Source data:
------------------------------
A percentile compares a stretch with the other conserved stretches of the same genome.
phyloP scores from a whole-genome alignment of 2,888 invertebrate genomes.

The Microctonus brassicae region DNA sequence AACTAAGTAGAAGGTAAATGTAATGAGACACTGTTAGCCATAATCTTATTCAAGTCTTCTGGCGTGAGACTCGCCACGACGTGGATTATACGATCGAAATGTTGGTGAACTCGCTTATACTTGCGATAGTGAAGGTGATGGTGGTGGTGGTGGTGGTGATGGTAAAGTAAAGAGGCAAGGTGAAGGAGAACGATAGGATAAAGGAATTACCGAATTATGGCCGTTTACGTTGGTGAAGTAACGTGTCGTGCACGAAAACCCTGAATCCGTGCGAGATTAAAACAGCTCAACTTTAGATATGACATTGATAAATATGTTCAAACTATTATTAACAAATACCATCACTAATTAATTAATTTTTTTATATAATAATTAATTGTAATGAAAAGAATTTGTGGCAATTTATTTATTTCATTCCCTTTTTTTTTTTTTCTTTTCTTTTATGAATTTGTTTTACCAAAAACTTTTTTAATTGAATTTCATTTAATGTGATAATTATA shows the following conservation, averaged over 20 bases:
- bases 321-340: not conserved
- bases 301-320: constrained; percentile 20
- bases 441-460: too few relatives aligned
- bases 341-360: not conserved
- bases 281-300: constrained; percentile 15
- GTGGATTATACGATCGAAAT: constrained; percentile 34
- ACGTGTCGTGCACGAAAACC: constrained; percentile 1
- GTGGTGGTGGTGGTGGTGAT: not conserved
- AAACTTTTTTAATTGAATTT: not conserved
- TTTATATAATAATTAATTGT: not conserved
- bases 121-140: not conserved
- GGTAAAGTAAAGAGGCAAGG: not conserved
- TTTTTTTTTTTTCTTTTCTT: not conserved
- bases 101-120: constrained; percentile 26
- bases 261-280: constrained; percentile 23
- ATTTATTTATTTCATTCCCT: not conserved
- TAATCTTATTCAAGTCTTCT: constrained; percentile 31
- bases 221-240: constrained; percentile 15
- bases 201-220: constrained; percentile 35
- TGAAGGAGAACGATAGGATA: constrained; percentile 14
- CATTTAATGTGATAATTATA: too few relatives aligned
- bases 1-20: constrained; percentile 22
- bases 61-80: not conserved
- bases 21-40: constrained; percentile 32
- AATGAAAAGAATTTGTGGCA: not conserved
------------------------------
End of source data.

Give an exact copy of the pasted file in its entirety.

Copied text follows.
A percentile compares a stretch with the other conserved stretches of the same genome.
phyloP scores from a whole-genome alignment of 2,888 invertebrate genomes.

The Microctonus brassicae region DNA sequence AACTAAGTAGAAGGTAAATGTAATGAGACACTGTTAGCCATAATCTTATTCAAGTCTTCTGGCGTGAGACTCGCCACGACGTGGATTATACGATCGAAATGTTGGTGAACTCGCTTATACTTGCGATAGTGAAGGTGATGGTGGTGGTGGTGGTGGTGATGGTAAAGTAAAGAGGCAAGGTGAAGGAGAACGATAGGATAAAGGAATTACCGAATTATGGCCGTTTACGTTGGTGAAGTAACGTGTCGTGCACGAAAACCCTGAATCCGTGCGAGATTAAAACAGCTCAACTTTAGATATGACATTGATAAATATGTTCAAACTATTATTAACAAATACCATCACTAATTAATTAATTTTTTTATATAATAATTAATTGTAATGAAAAGAATTTGTGGCAATTTATTTATTTCATTCCCTTTTTTTTTTTTTCTTTTCTTTTATGAATTTGTTTTACCAAAAACTTTTTTAATTGAATTTCATTTAATGTGATAATTATA shows the following conservation, averaged over 20 bases:
- bases 321-340: not conserved
- bases 301-320: constrained; percentile 20
- bases 441-460: too few relatives aligned
- bases 341-360: not conserved
- bases 281-300: constrained; percentile 15
- GTGGATTATACGATCGAAAT: constrained; percentile 34
- ACGTGTCGTGCACGAAAACC: constrained; percentile 1
- GTGGTGGTGGTGGTGGTGAT: not conserved
- AAACTTTTTTAATTGAATTT: not conserved
- TTTATATAATAATTAATTGT: not conserved
- bases 121-140: not conserved
- GGTAAAGTAAAGAGGCAAGG: not conserved
- TTTTTTTTTTTTCTTTTCTT: not conserved
- bases 101-120: constrained; percentile 26
- bases 261-280: constrained; percentile 23
- ATTTATTTATTTCATTCCCT: not conserved
- TAATCTTATTCAAGTCTTCT: constrained; percentile 31
- bases 221-240: constrained; percentile 15
- bases 201-220: constrained; percentile 35
- TGAAGGAGAACGATAGGATA: constrained; percentile 14
- CATTTAATGTGATAATTATA: too few relatives aligned
- bases 1-20: constrained; percentile 22
- bases 61-80: not conserved
- bases 21-40: constrained; percentile 32
- AATGAAAAGAATTTGTGGCA: not conserved